The impact of radical prostatectomy on the social well-being of prostate cancer survivors: A qualitative meta-synthesis.

The impact of radical prostatectomy on the social well-being of survivors remains poorly understood. This meta-synthesis therefore aimed to integrate the findings of qualitative research evaluating the impact of surgery on the patient relationships with partners, family and wider societal interactions.

Medline, CINAHL, PsycINFO and Embase were searched for qualitative studies evaluating social well-being dimensions. A thematic meta-synthesis was conducted to inductively construct descriptive themes and overarching analytical themes.

Thirty-one articles were included, with seven descriptive themes under two analytical themes generated to describe the experiences of 469 participants. 'Pathway to Conversion' encompassed three themes on the evolving social behaviour of men with both partners and family to adapt to their new normality postoperatively. 'A Man on My Own' discussed four themes focussing on both intimate and wider social relations, describing the stigma, shame and embarrassment felt by patients due to changes in their perceived body image and physical function. This resulted in men feeling alone, unsupported and seeking isolation.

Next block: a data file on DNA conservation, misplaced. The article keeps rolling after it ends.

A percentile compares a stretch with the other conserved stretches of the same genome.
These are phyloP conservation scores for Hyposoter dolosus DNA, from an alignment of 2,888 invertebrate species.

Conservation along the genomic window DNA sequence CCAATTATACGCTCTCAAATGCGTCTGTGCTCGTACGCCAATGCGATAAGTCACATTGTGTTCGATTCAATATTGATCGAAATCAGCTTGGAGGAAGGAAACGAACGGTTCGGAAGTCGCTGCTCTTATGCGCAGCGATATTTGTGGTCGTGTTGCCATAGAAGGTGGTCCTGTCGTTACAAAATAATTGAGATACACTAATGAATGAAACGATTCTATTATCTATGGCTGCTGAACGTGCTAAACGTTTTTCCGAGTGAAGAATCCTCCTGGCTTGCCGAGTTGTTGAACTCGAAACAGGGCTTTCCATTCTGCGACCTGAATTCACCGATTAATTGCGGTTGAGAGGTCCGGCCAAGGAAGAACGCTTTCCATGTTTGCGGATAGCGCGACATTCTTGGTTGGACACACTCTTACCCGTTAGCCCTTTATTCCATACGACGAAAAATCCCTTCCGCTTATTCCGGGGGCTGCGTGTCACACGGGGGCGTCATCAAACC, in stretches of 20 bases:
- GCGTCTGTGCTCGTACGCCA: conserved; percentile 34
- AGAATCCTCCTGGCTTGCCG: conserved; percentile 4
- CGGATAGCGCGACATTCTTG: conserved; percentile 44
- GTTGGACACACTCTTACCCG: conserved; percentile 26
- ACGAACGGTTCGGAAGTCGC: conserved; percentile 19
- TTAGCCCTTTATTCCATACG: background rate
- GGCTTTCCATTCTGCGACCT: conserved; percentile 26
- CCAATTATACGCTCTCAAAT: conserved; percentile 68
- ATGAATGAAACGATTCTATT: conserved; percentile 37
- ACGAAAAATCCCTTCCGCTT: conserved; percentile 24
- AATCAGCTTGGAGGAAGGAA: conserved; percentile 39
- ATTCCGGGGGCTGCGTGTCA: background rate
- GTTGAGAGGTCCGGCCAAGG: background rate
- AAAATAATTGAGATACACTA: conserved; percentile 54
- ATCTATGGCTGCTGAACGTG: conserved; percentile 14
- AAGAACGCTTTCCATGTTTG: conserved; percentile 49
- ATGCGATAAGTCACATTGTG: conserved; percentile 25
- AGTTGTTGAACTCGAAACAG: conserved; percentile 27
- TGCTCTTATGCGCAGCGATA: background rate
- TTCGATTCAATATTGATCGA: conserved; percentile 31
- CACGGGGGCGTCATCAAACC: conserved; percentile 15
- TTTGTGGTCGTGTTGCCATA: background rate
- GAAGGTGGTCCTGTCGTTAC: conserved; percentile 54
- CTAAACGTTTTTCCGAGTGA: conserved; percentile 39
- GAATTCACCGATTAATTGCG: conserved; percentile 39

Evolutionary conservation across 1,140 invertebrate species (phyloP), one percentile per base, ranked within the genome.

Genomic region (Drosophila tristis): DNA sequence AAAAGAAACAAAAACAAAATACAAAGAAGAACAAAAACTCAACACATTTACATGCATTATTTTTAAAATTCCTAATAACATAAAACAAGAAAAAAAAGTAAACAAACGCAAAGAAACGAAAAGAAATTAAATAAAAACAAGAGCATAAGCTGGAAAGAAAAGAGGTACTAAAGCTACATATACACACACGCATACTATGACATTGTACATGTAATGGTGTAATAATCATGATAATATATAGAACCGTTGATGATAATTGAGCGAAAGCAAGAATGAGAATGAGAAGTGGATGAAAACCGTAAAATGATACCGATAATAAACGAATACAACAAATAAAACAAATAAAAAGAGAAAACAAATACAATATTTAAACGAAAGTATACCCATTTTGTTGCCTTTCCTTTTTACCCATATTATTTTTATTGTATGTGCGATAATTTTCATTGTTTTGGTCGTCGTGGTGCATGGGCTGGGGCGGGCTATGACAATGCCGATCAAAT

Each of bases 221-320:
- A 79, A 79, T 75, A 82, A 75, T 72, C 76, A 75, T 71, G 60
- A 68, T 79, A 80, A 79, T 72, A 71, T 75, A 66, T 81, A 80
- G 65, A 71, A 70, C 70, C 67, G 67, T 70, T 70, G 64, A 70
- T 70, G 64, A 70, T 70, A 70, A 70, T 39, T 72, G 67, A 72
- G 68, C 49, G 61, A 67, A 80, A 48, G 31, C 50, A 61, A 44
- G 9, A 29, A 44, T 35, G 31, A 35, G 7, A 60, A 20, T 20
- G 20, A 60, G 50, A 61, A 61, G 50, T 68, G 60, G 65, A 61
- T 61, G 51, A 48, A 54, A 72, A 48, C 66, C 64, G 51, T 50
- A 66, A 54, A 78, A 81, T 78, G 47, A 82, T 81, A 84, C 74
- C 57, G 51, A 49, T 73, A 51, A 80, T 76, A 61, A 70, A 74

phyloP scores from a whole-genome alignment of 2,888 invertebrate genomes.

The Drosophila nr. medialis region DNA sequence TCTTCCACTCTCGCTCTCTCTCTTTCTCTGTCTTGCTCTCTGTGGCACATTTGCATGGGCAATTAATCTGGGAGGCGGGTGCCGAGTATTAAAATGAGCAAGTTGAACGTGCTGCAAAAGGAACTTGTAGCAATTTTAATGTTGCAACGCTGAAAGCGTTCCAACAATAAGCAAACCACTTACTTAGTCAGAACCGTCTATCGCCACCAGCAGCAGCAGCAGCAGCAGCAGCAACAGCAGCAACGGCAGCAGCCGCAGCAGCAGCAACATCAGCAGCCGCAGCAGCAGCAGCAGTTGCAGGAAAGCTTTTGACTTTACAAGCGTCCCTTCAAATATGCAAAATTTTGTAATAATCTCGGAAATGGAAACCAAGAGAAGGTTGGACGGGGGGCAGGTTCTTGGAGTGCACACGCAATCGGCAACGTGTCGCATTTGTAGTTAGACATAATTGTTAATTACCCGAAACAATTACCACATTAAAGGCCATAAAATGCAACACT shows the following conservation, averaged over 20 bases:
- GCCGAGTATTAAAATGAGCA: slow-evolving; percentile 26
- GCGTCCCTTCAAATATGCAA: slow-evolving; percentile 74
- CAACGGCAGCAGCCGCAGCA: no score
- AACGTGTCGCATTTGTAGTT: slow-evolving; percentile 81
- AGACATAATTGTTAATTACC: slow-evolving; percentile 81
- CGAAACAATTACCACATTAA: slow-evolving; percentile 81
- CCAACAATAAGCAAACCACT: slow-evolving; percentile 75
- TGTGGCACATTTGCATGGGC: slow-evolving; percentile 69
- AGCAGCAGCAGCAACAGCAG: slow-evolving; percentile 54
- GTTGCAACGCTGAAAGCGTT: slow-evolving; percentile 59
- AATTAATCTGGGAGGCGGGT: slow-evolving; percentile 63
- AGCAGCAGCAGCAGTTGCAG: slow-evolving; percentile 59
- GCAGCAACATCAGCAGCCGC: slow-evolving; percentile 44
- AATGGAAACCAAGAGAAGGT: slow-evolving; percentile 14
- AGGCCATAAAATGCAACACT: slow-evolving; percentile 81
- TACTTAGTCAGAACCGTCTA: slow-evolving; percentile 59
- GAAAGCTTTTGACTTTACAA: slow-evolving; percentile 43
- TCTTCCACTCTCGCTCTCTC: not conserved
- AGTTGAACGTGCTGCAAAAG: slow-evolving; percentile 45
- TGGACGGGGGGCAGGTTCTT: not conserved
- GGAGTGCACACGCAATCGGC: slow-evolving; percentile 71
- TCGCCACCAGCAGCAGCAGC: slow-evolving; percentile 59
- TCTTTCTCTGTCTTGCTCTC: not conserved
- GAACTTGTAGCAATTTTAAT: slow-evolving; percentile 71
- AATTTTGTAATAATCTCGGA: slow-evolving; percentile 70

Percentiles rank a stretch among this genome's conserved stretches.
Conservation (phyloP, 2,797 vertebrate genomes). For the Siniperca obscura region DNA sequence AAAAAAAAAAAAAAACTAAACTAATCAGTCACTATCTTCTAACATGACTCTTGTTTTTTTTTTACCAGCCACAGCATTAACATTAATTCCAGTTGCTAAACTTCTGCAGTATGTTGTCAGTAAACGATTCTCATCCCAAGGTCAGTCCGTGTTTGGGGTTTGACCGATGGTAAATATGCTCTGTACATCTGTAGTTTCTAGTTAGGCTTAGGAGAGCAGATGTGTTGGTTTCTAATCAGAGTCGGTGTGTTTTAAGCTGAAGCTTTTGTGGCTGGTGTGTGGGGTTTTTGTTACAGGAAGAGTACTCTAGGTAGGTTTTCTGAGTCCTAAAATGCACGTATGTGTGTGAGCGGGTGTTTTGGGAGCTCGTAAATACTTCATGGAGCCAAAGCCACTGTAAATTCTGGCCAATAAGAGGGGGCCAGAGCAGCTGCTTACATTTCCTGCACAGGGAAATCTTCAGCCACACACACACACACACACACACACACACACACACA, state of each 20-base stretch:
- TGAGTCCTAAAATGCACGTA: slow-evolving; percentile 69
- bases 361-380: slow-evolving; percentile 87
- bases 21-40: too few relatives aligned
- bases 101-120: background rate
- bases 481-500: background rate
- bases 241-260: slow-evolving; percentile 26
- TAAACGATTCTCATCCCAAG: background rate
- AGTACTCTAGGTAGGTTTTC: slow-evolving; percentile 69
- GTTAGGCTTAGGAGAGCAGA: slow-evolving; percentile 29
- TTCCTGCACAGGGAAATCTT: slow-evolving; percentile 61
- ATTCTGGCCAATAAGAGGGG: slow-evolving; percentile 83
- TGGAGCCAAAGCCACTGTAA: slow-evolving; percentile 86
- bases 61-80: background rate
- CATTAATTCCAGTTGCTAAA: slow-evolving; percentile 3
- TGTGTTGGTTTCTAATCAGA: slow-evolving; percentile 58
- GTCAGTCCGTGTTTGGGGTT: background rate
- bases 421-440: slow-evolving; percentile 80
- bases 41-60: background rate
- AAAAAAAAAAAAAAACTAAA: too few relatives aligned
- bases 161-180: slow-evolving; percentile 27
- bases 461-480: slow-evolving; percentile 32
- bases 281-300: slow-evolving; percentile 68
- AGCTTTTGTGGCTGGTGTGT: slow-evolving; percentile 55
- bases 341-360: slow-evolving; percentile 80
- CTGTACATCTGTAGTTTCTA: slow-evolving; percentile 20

Radical prostatectomy's impact on survivors' social well-being extends beyond surgery and causes a shift in their relationship dynamics with partner and family, highlighting the importance of preoperative and postoperative clinician's counselling to both patient and partner.

European journal of cancer care. 2022 Jun 26 [Epub ahead of print]

Omar Eymech, Oliver Brunckhorst, Matthew Deacon, Callum James, Jessica Bowie, Prokar Dasgupta, Kamran Ahmed

MRC Centre for Transplantation, Guy's Hospital Campus, King's College London, King's Health Partners, London, UK., Department of Urology, King's College Hospital, London, UK.

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